Lake Mead is projected to be about 18 feet higher than expected due to the recent surge of melting snow into the Colorado River, according to staff at the Bureau of Reclamation.
The surge is the result of an above-average snowfall in Colorado, Utah and Wyoming this past winter. Lake Mead was originally projected to be at 1,068 feet on Jan. 1, 2020.
“In June, with a forecasted inflow into Lake Powell of 125 percent of average, we are now projecting Lake Mead to be at elevation 1,086 on Jan. 1, approximately 18 feet higher,” said Douglas Hendrix, public affairs specialist for the Lower Colorado Region, on behalf of the hydrology staff.
Part of that increase is due to more water coming into Lake Mead from Lake Powell, which is also being affected by the increased runoff from the Upper Colorado River Basin. According to the Lower Colorado Region’s hydrology staff, Lake Powell will be 52 feet higher than expected by Jan. 1.
“The improved hydrology means that a shortage in the lower (Colorado River) basin has been averted for 2020,” Hendrix said. “Since the operation of Lakes Powell and Mead are coordinated under existing operating guidelines, the additional water stored in Lake Powell will help both upper and lower basins in future years.”
Even with this additional water, the lower basin is still prone to drought, especially if extremely dry conditions occur next winter.
“While we were pleased to see the above-average snowpack conditions in the upper basin and the improvement in the inflow forecast, which may lessen the chance of shortage in 2020, we are reminded that one above-average year will not end the ongoing extended drought experienced in the Colorado River Basin, nor is likely to substantially reduce the current risk facing the basin,” Hendrix said. “The risk of reaching a shortage condition … in Lake Mead remains unacceptably high in future years.”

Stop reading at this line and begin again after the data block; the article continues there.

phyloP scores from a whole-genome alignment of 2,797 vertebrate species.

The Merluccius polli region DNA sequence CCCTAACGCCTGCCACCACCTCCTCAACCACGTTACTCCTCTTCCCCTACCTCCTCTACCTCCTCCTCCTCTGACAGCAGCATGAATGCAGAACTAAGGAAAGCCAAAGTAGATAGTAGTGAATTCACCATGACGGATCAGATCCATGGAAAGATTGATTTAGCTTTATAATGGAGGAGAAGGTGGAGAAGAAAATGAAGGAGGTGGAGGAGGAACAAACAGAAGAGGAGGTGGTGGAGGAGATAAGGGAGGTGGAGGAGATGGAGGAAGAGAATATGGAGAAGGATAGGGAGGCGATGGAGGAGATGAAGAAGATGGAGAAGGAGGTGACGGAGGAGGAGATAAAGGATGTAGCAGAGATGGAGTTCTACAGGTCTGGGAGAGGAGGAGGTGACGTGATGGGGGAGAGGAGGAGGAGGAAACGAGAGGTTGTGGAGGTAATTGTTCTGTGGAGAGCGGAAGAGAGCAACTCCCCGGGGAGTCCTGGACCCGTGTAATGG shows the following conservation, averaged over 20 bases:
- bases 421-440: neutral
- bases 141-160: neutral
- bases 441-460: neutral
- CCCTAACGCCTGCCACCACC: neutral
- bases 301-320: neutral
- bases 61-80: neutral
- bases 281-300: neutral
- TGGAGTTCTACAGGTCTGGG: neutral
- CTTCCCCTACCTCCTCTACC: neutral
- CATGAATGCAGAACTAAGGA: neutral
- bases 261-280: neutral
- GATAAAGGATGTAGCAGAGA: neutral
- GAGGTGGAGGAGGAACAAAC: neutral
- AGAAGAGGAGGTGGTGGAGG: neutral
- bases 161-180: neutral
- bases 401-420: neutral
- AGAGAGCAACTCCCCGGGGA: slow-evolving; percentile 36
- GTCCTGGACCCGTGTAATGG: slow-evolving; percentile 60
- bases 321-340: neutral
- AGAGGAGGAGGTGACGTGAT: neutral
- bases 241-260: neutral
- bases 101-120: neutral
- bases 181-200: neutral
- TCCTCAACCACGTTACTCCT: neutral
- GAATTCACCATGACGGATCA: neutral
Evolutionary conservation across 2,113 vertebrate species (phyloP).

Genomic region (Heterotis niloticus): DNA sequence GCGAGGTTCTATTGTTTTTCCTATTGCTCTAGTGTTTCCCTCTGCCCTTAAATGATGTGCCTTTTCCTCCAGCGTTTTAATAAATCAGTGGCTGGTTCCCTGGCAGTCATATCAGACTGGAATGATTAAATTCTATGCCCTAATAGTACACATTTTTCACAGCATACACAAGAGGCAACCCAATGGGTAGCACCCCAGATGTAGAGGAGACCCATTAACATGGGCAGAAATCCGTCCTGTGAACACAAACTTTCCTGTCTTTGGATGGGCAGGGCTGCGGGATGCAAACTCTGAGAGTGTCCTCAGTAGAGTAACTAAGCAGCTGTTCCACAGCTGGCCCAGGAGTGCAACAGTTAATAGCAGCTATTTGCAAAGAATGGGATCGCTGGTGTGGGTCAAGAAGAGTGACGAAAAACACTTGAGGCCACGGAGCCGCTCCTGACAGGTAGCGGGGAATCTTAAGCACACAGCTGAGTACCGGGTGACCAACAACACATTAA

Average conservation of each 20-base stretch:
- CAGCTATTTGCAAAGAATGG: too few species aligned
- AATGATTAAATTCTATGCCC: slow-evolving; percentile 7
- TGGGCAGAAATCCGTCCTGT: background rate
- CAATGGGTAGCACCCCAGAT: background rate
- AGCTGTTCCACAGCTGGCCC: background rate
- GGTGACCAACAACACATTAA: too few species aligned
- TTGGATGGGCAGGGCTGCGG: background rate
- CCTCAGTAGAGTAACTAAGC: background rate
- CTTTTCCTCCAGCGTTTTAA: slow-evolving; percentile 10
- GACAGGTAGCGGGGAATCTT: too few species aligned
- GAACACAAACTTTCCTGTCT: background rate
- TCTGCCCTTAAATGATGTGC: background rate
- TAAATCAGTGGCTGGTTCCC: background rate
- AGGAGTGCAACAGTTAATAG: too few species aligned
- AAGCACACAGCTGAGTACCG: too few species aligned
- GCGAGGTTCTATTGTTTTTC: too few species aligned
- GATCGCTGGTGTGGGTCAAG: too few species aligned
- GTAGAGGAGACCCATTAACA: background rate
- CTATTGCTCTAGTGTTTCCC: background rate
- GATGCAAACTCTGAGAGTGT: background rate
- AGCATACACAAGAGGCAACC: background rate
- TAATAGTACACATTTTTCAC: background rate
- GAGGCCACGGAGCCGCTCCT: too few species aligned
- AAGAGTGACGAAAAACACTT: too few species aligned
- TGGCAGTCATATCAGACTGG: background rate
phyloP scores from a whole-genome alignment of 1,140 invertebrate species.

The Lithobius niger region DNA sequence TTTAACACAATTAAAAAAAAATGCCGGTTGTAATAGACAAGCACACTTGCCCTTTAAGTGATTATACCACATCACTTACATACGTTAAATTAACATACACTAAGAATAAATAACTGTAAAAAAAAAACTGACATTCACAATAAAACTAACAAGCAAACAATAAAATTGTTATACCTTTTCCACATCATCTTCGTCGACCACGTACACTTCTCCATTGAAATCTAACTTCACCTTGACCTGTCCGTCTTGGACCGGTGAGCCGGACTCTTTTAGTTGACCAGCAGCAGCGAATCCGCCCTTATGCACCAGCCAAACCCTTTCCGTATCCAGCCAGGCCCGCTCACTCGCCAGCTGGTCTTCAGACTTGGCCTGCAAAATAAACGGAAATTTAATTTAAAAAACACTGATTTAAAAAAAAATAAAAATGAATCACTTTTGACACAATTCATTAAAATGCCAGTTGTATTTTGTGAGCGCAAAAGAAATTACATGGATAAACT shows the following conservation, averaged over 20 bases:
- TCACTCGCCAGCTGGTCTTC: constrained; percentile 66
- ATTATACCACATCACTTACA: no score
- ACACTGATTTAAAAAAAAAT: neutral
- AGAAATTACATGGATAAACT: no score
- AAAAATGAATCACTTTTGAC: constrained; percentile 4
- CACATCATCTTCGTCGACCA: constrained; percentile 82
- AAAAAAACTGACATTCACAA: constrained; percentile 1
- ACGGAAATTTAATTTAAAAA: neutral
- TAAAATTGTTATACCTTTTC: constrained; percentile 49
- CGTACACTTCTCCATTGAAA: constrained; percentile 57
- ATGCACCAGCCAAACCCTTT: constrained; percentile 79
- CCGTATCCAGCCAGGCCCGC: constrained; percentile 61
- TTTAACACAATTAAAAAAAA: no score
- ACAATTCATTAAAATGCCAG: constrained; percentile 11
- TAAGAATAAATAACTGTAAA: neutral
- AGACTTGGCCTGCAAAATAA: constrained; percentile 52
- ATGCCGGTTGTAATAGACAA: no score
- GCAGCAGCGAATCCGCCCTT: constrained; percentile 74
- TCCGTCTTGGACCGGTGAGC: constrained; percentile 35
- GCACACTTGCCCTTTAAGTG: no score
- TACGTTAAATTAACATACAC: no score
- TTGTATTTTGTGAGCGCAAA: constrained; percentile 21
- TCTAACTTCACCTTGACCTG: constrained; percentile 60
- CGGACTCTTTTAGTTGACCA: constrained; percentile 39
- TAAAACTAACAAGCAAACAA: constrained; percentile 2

A shortage will occur when the water level falls below 1,075 feet.
Hendrix also said the Bureau of Reclamation is in the process of updating its projections for the next five years based on these improved conditions and the recent implementation of the Lower Basin Drought Contingency Plan.
With these new water conditions, the National Park Service has issued alerts and closed some affected trails.
The water in Lake Powell is rising between 6 and 15 inches a day and NPS is urging boaters to be cautious because of large branches, trees and other debris being brought into the lake from the melting snow. Visitors also need to be careful with the rising shoreline and park their vehicles 200 to 300 yards away from the water’s edge so they will not become submerged.
Water levels at Zion National Park have also increased and caused closure of the Narrows Trail. The park service said it is unknown when it will reopen.
There are currently no extra alerts at Lake Mead due to the projected increase in its water level. Christie Vanover, public affairs officer for the lake, said the increased level actually puts the park in a better position because its concrete launch ramps are already in place.
Contact reporter Celia Shortt Goodyear at firstname.lastname@example.org or at 702-586-9401. Follow her on Twitter @csgoodyear.